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Langevin's Train-the-Trainer Blog

Technology and Training - Part 1

Posted by Linda Carole Pierce on 3/22/12 4:56 AM
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"Everything Must Change, Nothing Stays the Same"

The sub-title of this blog was inspired by the classic song by the famous guitarist, George Benson. I recently heard it on the radio and not only did it bring back fond memories of my youth but it also caused me to reflect on the relevancy of the lyrics and how it relates today. Change is all around us. We witness it every single day. I began to reflect on how technology and social media has rapidly transformed our world in just ten years. Consider the following:

  • Thirteen years ago, Google was a start-up company in a garage.
  • Ten years ago, the founder of Facebook was in high school.
  • Ten years ago, Apple gave us the iPod, later the iPhone and now the iPad.
  • Eight years ago, Linkedin was launched.
  • Six years ago, three friends started You Tube.
  • Five years ago was the beginning of Twitter.

All of the above have become a major part of our daily lives. Billions of users in the United States and around the world are involved in some way with social media. It has truly changed the way we gather information and how we communicate. It has also had a huge impact on us as training professionals. Social media has given us unlimited ability to share knowledge and information quickly. This is a huge advantage in this new world of globalization. In view of this, demands are being placed on training departments to think outside of the box and think beyond the classroom. This has led companies to consider and to incorporate a blend of training strategies such as e-learning to support classroom-based training.

Sometimes it can all be overwhelming. The challenge that we have as training professionals is finding balance. How do we stay current without throwing the baby out with the bath water? It’s important to be innovative and on the cutting edge and at the same time honoring the traditional strategies that work regardless of how much technology we have.

The biggest challenge goes back to my title of change. Change is known to be the mother of all resistance. It is natural, as human beings, to find comfort in what we know and discomfort with that which is new, different, and unfamiliar; however, as training professionals, we will be unable to have an impact if we are too slow to move and are too far behind the curve. We are living in a new age of iPods, iPhones, and iPads and numerous other gadgets that I couldn’t possibly name. We simply cannot afford to stick our heads in the sand and continue to do what has always been done, particularly if it is not working. We must dare ourselves to think outside of the box and come out of our comfort zones because the winds of change are truly upon us. George Benson sang it best: “Everything must change; nothing stays the same, because that’s the way of time, nothing and no one goes unchanged.”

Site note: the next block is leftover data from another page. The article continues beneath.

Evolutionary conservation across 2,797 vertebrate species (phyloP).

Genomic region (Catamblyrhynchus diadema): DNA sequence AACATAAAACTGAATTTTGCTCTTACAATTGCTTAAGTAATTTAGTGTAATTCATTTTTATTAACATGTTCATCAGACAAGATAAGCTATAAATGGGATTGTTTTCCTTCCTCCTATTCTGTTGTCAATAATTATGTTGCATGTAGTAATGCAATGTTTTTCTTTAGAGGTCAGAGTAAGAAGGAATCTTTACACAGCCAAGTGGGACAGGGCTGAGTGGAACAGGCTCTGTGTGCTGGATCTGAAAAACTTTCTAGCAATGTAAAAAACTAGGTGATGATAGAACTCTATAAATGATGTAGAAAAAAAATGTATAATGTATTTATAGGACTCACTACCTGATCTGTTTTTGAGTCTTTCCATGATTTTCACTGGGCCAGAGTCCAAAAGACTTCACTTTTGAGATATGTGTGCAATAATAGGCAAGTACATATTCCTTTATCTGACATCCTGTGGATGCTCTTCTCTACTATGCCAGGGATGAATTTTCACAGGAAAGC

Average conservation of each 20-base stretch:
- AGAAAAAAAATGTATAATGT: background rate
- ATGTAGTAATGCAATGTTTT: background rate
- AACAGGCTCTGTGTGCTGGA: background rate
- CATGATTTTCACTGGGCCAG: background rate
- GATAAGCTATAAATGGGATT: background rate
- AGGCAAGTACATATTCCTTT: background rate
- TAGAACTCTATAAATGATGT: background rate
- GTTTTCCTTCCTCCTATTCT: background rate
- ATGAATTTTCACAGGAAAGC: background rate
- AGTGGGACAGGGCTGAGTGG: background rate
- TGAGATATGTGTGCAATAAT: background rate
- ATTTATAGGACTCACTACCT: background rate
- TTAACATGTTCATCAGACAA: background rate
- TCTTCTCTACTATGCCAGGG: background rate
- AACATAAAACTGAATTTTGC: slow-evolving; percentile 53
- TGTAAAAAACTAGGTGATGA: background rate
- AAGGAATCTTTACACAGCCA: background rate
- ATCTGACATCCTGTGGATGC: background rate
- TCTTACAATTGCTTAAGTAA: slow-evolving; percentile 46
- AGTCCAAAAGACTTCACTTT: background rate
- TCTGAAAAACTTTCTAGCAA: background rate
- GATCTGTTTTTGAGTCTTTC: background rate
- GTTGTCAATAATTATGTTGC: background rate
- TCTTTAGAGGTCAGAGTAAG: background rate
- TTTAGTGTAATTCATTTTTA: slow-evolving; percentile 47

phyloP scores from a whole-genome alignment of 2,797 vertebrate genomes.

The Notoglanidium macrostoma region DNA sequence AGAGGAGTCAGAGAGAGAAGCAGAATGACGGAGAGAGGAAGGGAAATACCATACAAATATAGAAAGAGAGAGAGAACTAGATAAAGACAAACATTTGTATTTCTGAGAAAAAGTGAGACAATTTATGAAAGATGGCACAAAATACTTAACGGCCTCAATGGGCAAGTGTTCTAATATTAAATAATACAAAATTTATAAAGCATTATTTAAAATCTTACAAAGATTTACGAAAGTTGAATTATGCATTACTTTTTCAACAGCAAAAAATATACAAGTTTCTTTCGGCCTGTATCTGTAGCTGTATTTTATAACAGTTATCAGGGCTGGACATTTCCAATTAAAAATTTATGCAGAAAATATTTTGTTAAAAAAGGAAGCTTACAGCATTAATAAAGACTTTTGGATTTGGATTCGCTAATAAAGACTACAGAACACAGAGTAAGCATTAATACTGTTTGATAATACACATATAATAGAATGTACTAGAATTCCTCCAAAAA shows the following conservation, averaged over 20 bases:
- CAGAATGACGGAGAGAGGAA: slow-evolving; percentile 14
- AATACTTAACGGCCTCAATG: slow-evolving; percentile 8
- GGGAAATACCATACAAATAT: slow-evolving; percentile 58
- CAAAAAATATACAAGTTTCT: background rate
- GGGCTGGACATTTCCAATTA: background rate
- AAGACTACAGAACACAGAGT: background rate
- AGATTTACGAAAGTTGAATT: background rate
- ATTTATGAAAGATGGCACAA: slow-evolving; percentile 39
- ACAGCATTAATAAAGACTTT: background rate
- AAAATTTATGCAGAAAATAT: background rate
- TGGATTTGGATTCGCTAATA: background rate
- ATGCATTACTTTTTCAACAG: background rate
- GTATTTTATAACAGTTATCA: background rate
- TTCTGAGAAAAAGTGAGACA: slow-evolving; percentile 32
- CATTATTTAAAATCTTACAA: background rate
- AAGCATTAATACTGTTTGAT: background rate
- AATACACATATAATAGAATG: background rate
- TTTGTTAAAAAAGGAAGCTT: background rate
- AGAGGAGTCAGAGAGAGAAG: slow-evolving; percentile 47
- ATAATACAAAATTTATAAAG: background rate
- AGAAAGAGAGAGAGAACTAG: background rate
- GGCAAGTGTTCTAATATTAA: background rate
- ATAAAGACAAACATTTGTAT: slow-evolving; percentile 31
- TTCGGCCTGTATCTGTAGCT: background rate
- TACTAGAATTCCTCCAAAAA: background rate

In part two of this blog, I will examine the impact that social media and technology has had on generational learning.


Linda has been a course leader with Langevin since 2005. She graduated from New York University with a degree in Organizational Behavior and Communication. She’s also had the privilege of teaching at NYU’s Gallatin Division in the area of Theatre and Education. Linda began her career facilitating conflict resolution and coexistence workshops for diverse groups, and running workshops in the Middle East and South Africa, as well as facilitating social issues workshops for young people in the NYC school system. Linda believes learning works best when it is student-centered, experiential, interactive, and fun. Outside of the classroom, you’ll find Linda at the theatre, either as an audience member or actor, or spending quality time with her family and friends.

Topics: technology, social media

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Our very own world-class course leaders share their experiences, tips, best practices, and expertise on virtual training, instructional design, needs analysis, e-learning, delivery, evaluation, presentation skills, facilitation, and much more!

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